That tunnel-vision can have dire consequences among young people in the Black community.

    Young, Black males 13-24 years-old accounted for 38 percent of new HIV infections, compared to 16 percent White males in the same age group, according to the Centers for Disease Control and Prevention.

    Black men were 31 percent of all new HIV infections and accounted for 70 percent of new HIV infections among blacks.

    While Blacks represent around 14 percent of the total U.S. population, they accounted for 44 percent of all new HIV infections in 2010, a rate that was eight times higher than infection rate for Whites, according to the CDC. Whites represented 31 percent of the new HIV infections in 2010.

    Ali said that Metro TeenAIDS combats the stigma associated with HIV/AIDS and other sexually transmitted diseases and infections by empowering young people with information and training them as peer counselors to go out and educate their family, friends and classmates.

    “We understand that health barriers minority communities face as well as the stigma associated with HIV/AIDS that prevents many minority populations from seeking medical care and adhering to treatment,” said Commander Jacqueline Rodrigue, deputy director of the Office of Minority Health at the Department of Health and Human Services. “Even though we have made significance progress to fight against this national and global epidemic, HIV/AIDS continues to impact communities across our country and around the world especially our communities of color and other communities that live their lives on the margins of society.”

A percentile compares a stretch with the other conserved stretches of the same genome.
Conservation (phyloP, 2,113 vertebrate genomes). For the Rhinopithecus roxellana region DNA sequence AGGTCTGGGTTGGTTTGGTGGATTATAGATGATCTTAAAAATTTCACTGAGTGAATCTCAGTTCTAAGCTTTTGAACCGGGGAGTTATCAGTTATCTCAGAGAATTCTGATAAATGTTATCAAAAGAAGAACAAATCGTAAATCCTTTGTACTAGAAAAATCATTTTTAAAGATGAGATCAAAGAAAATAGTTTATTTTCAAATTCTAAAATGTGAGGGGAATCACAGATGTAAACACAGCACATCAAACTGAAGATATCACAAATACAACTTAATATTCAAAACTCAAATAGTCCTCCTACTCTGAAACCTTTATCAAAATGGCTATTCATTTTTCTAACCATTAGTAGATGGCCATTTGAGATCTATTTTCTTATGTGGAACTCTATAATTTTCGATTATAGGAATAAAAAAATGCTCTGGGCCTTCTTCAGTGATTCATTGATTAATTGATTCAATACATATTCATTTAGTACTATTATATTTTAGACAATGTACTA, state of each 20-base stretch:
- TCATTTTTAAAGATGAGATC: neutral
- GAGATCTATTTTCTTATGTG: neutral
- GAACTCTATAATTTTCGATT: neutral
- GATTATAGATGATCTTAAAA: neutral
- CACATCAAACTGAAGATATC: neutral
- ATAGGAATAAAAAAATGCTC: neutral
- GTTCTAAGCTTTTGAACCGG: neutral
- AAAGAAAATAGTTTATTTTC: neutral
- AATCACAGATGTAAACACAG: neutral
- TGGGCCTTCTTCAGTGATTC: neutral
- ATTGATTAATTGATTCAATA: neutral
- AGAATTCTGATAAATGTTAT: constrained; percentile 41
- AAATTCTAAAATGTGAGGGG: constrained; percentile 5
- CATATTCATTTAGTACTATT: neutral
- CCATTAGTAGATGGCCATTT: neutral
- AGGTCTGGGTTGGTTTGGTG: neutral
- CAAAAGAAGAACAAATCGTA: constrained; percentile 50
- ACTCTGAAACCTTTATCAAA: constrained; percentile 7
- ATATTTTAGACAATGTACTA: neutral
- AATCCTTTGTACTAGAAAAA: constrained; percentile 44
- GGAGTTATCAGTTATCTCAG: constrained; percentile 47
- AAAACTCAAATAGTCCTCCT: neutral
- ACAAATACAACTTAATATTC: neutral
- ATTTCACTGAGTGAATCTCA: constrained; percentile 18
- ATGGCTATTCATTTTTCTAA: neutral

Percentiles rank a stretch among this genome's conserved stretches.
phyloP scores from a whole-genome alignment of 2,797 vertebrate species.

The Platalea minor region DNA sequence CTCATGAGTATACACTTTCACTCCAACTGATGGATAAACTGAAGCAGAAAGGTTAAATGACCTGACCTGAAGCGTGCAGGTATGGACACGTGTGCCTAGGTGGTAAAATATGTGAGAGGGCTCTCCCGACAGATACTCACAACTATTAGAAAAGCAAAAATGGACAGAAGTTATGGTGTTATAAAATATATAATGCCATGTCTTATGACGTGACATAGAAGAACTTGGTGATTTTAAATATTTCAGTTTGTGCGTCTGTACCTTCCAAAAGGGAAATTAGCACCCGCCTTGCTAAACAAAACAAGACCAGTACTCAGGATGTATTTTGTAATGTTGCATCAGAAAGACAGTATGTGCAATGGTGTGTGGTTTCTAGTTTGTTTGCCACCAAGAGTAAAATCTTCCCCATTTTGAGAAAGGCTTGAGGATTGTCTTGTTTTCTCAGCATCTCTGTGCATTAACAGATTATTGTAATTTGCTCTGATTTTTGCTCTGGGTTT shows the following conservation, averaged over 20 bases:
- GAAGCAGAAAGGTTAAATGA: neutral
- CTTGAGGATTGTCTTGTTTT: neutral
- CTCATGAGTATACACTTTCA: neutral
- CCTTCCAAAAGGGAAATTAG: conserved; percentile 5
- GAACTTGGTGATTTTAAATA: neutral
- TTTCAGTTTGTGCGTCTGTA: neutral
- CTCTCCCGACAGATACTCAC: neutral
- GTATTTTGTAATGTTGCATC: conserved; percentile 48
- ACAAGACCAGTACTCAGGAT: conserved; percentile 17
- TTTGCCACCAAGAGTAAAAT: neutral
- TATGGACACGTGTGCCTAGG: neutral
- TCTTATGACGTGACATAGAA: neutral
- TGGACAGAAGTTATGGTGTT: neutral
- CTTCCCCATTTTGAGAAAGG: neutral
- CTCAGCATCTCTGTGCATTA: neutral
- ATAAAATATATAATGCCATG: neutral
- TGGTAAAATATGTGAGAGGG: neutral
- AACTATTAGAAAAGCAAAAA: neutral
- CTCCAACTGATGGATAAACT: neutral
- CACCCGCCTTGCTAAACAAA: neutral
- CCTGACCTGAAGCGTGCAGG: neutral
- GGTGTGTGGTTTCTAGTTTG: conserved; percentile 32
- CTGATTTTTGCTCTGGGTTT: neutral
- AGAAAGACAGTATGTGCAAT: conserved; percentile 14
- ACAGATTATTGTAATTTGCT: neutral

Speaking during the opening plenary session of the International Conference on Stigma, Rodrigue said that AIDS continues to be shocking and misunderstood and its heaviest burden continues to fall upon those who are least likely to have a voice and a place at the table when it matters the most.

    “What stands between us and an AIDS-free generation is partly due to the persistent stigma that even now continues to spread fear, ignorance, discrimination and isolation and undermines efforts for prevention treatment and care,” said Rodrigue. “Breaking the silence, we must continue to have dialogues like this to promote open, honest and respectful discourse in order to turn the tide.”

    (Photo: Beverly Becton. NNPA Photo by Freddie Allen)